5. Troy Michalik

    Troy Michalik Is it Friday yet? Supporter

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    This has more to do with backstop construction than air quality, as magnum handgun calibers are also not allowed on "MOST" ranges either.

    I'm not quiet sure where you have gotten your information from, or what the .0002 is in reference to. Is that % or ppm? And whether or not you feel the effects has little to do with having elevated or toxic levels of lead in your body.

    Quoted from the Lead Management & OSHA Compliance for Indoor Shooting Ranges published by the National Shooting Sports Foundation

    http://www.rangeinfo.org/resource_library/facility_mngmnt/environment/Lead-OSHA.pdf

     
  6. Nick22

    Nick22 New Member

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    I totally agree that rifle ammunition are is allowed on most ranges because of backstop construction, my point there was to say that the risk of toxic contaminants entering your body is less when these types of ammo are not being used in the range because by design pistol ammo has less chemicals.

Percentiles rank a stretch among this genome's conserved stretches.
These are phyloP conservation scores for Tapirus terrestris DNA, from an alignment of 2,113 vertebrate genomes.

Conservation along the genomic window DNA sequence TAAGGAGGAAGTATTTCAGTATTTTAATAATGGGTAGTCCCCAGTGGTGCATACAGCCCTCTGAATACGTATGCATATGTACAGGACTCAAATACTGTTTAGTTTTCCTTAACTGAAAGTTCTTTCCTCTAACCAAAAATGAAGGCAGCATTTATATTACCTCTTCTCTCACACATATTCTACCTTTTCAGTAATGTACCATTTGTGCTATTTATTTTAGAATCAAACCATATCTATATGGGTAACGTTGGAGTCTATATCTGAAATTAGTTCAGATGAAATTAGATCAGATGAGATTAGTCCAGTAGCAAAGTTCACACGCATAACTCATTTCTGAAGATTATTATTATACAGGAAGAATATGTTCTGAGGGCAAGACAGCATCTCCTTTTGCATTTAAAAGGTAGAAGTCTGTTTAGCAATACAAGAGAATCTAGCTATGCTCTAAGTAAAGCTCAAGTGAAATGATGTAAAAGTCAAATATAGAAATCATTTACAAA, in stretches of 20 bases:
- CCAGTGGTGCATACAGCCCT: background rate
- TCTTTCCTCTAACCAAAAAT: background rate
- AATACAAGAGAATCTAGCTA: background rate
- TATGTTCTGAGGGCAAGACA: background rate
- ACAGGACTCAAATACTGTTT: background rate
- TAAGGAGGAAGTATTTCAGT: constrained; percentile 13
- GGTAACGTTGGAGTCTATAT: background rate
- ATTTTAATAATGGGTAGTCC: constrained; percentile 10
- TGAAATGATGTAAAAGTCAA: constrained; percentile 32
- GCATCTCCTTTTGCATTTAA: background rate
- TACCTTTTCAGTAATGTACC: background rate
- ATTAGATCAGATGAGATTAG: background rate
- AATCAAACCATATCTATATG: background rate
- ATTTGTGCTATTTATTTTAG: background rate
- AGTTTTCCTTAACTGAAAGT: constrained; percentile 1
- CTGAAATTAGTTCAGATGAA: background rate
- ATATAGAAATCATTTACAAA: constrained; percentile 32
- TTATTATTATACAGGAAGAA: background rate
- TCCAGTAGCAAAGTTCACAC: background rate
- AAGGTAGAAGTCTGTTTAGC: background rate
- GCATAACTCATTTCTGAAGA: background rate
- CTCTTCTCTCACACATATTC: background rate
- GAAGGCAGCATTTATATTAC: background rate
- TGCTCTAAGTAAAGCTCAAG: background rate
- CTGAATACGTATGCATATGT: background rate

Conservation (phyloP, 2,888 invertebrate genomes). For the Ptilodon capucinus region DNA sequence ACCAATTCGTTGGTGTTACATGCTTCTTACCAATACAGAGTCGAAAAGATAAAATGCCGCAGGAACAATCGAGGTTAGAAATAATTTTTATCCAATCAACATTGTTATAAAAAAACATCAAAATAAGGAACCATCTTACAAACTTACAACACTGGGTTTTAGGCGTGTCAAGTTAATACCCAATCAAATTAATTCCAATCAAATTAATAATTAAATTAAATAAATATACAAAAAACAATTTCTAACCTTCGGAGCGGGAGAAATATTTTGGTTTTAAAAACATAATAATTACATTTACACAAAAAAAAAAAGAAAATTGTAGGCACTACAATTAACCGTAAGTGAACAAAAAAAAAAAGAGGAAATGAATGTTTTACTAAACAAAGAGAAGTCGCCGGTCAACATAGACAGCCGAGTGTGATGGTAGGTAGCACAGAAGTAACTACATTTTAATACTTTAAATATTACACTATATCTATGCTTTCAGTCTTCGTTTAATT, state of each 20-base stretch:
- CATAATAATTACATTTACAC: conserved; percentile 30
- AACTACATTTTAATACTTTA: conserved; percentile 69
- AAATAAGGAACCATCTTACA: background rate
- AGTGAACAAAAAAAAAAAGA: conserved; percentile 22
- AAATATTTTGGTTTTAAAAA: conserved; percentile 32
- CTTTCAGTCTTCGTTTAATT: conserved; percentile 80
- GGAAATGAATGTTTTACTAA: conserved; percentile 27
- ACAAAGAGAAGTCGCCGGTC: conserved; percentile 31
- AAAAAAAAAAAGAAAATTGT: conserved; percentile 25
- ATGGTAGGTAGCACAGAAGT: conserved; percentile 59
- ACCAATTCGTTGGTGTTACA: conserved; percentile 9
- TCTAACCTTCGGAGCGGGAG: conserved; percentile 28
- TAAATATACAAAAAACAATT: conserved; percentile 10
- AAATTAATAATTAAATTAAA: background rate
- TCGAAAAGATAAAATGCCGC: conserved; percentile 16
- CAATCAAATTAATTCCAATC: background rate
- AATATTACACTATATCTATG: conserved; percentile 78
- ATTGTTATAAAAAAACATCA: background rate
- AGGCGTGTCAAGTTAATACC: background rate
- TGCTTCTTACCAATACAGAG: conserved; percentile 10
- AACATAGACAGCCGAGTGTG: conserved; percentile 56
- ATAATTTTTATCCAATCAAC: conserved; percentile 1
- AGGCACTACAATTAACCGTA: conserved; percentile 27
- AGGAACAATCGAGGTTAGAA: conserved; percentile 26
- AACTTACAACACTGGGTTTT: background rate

as to my information on lead contamination, ive picked up on the topic in the ranges ive worked at, the range supervisors and owners ect. the lead percentage .0002% came from a long discussion id had with a fellow coworker, he was very knowlegable, and taught me a thing or two. I will not call myself an expert myself im simply passing on what ive learned.

    my overall point is, and im sure you will agree, is that lead poisoning is rare, and you are much more suseptible to the contaminates in the powder rather than the lead from jacketed pistol ammo.

    like rentacop was saying, (although I've never worn a mask in a range) simple precautions like washing your hands after shooting and cleaning your weapon are enough to keep you out of harms way.
     
  7. cpttango30

    cpttango30 New Member